It is clear that the owners desired to bring together both audio and visual art elements when they began operating the business in 1982. The stores satisfy a variety of tastes in each department and find ways to combine the two. As a testament to the establishment’s name, stacks of audio books are available, and there are prominent displays of literature on musical artists and groups. At the front counter of the Eastwood Towne Center store, books on U2 and Bruce Springsteen and the E Street Band surround the customer.
Curious About Books?
The counter at Curious Book Shop, on the other hand, looks completely different. It’s Seth Cohen and every other version of a hipster’s paradise, complete with a display case full of comic books. The store sells a variety of collectible comic books and magazines. [employees]“We sell pulp magazines such as The Shadow and Astounding Stories that were printed in the 1900s up until WWII,” Mark Wojcik, a sales associate at Curious, said. “Some of them are being reprinted, but we have originals, which are becoming increasingly hard to find.”
The most popular merchandise is the mystery and science fiction genre; however, the store features a wide variety of literature. The first floor of the store ranges from archeology and anthropology to Great Lakes nature and Michigan poetry. The second level of the store is home to sports, movies and rock n’ roll, with everything from MSU vs. Notre Dame programs from the \’50s to Rolling Stone covers and Beatles memorabilia.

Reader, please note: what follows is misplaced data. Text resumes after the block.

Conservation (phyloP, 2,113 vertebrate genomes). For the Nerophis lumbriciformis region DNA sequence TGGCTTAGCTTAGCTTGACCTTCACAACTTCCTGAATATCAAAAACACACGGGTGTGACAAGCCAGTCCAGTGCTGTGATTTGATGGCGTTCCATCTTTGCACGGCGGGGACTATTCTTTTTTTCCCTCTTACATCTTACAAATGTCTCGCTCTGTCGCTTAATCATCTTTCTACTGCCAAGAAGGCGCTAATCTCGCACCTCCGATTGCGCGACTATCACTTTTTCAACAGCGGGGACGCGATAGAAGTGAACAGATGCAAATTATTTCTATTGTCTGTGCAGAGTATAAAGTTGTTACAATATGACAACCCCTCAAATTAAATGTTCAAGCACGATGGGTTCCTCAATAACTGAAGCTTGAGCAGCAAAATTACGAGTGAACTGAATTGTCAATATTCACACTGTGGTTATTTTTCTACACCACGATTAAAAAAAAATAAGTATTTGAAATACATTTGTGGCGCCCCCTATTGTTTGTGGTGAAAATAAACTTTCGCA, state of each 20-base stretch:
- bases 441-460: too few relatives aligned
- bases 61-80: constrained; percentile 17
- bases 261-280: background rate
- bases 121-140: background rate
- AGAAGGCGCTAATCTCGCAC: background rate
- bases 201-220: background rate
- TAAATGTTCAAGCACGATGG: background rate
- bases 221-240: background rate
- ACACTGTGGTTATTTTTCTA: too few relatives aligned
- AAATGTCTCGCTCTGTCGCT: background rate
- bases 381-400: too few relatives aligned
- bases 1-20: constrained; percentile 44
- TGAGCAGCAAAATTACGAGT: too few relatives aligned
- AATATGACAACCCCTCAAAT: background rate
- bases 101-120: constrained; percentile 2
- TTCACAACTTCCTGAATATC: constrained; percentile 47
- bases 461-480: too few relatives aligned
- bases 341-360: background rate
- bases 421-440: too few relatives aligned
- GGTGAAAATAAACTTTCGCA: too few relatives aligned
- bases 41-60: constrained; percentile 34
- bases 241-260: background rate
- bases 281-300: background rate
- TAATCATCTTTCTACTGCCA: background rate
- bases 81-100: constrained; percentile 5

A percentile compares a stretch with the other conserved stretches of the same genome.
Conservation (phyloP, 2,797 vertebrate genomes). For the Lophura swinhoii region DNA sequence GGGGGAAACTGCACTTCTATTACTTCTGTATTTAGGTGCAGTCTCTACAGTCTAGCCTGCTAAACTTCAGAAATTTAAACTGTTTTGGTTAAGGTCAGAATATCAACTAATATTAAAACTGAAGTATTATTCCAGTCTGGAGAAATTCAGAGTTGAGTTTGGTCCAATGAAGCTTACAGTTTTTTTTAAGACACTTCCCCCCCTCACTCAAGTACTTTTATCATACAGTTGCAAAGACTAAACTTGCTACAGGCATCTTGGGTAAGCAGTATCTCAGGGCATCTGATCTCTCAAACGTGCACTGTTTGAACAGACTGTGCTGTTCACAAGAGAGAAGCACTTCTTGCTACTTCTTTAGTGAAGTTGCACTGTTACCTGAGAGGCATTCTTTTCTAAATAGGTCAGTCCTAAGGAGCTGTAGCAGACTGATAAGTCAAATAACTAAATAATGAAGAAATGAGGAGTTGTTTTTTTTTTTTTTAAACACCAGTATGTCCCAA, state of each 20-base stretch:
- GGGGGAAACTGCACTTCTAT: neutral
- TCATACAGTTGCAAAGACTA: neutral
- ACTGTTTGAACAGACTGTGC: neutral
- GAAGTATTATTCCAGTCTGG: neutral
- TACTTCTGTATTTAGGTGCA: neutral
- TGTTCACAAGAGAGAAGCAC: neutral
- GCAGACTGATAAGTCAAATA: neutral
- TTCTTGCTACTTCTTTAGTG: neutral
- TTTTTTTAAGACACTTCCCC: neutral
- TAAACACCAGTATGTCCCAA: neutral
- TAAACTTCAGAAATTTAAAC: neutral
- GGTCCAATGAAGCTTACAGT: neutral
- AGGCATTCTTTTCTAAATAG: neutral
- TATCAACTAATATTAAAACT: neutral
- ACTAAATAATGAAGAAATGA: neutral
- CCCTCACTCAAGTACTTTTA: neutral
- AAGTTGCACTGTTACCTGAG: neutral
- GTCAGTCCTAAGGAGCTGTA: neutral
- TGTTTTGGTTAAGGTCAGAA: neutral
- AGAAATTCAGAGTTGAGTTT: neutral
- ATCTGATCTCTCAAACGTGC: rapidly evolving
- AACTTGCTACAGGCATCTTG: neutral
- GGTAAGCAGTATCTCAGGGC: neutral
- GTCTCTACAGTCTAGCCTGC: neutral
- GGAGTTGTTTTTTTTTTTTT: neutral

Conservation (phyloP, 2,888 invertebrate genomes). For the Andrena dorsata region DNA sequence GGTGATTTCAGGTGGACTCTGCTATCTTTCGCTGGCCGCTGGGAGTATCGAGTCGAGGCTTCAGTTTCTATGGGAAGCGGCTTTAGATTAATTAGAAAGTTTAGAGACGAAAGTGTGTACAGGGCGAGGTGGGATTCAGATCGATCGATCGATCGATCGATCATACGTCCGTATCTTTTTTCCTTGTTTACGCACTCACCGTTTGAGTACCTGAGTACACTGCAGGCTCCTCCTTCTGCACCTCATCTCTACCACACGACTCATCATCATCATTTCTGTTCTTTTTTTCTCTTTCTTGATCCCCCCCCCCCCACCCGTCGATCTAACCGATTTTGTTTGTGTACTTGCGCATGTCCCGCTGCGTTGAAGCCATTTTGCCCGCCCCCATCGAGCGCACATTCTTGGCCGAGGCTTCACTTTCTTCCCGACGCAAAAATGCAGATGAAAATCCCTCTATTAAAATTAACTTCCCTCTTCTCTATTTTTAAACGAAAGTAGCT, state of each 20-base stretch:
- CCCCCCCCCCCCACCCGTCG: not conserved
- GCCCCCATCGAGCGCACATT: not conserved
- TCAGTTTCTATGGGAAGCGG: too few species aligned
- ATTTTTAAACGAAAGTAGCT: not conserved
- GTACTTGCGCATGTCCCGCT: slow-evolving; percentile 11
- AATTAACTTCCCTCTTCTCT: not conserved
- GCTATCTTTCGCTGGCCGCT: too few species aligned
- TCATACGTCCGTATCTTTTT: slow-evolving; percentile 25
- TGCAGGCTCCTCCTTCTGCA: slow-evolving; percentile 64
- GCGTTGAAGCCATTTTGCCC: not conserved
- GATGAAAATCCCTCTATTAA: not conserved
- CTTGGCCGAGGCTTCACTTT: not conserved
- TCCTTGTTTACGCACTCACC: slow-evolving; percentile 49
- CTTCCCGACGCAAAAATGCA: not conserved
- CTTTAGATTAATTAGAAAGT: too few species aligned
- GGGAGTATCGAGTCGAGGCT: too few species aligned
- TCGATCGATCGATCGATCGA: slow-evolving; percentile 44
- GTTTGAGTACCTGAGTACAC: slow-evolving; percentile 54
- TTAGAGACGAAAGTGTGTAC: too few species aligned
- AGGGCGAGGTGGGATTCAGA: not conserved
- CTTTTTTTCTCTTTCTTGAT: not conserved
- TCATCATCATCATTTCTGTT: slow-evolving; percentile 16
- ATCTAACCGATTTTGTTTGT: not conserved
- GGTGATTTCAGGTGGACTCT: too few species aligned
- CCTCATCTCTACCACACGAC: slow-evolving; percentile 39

Owner Ray Walsh has been adding to this collection for years, and started the business in the 1960s out of his MSU dorm room. In addition to attending various auctions, customers also come to the store to sell him their collectible paperback and hardcover literature, some of which is no longer in print or sold at large chain bookstores.
“We sell old copies of books such as The Wizard of Oz that only collectors will want to buy,\” Wojcik said, \”But we also sell more popular books that the students are looking for, like The Catcher in the Rye.\”